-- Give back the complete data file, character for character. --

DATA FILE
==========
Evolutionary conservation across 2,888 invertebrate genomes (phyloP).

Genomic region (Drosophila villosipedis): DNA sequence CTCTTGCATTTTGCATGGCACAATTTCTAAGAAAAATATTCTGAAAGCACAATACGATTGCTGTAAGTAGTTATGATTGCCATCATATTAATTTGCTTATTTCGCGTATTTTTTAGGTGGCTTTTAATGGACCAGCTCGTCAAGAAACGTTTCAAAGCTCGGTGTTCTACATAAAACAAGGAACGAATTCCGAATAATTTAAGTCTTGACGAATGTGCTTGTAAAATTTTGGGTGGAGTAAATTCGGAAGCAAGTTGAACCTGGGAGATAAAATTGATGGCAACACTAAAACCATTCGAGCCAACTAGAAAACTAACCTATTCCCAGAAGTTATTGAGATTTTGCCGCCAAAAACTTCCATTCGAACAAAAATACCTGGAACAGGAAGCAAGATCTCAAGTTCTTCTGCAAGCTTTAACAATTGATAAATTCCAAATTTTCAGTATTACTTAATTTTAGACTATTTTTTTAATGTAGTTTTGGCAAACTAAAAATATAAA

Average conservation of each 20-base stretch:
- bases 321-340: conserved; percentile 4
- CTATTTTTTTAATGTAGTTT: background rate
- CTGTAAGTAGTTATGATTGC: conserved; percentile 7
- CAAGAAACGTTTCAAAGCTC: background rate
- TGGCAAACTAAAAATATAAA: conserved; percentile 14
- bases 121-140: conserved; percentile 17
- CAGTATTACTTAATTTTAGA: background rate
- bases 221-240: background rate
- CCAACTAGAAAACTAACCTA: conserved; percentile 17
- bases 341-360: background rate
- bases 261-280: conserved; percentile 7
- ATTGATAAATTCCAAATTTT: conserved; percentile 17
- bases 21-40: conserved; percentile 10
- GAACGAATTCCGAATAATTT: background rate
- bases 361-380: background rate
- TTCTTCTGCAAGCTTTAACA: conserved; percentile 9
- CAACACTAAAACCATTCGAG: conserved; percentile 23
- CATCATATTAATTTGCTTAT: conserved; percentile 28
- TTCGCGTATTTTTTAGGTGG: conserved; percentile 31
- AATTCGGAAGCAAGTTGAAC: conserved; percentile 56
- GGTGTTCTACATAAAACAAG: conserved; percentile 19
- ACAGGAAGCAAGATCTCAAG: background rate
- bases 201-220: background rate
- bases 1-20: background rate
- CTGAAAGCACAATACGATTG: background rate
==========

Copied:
Evolutionary conservation across 2,888 invertebrate genomes (phyloP).

Genomic region (Drosophila villosipedis): DNA sequence CTCTTGCATTTTGCATGGCACAATTTCTAAGAAAAATATTCTGAAAGCACAATACGATTGCTGTAAGTAGTTATGATTGCCATCATATTAATTTGCTTATTTCGCGTATTTTTTAGGTGGCTTTTAATGGACCAGCTCGTCAAGAAACGTTTCAAAGCTCGGTGTTCTACATAAAACAAGGAACGAATTCCGAATAATTTAAGTCTTGACGAATGTGCTTGTAAAATTTTGGGTGGAGTAAATTCGGAAGCAAGTTGAACCTGGGAGATAAAATTGATGGCAACACTAAAACCATTCGAGCCAACTAGAAAACTAACCTATTCCCAGAAGTTATTGAGATTTTGCCGCCAAAAACTTCCATTCGAACAAAAATACCTGGAACAGGAAGCAAGATCTCAAGTTCTTCTGCAAGCTTTAACAATTGATAAATTCCAAATTTTCAGTATTACTTAATTTTAGACTATTTTTTTAATGTAGTTTTGGCAAACTAAAAATATAAA

Average conservation of each 20-base stretch:
- bases 321-340: conserved; percentile 4
- CTATTTTTTTAATGTAGTTT: background rate
- CTGTAAGTAGTTATGATTGC: conserved; percentile 7
- CAAGAAACGTTTCAAAGCTC: background rate
- TGGCAAACTAAAAATATAAA: conserved; percentile 14
- bases 121-140: conserved; percentile 17
- CAGTATTACTTAATTTTAGA: background rate
- bases 221-240: background rate
- CCAACTAGAAAACTAACCTA: conserved; percentile 17
- bases 341-360: background rate
- bases 261-280: conserved; percentile 7
- ATTGATAAATTCCAAATTTT: conserved; percentile 17
- bases 21-40: conserved; percentile 10
- GAACGAATTCCGAATAATTT: background rate
- bases 361-380: background rate
- TTCTTCTGCAAGCTTTAACA: conserved; percentile 9
- CAACACTAAAACCATTCGAG: conserved; percentile 23
- CATCATATTAATTTGCTTAT: conserved; percentile 28
- TTCGCGTATTTTTTAGGTGG: conserved; percentile 31
- AATTCGGAAGCAAGTTGAAC: conserved; percentile 56
- GGTGTTCTACATAAAACAAG: conserved; percentile 19
- ACAGGAAGCAAGATCTCAAG: background rate
- bases 201-220: background rate
- bases 1-20: background rate
- CTGAAAGCACAATACGATTG: background rate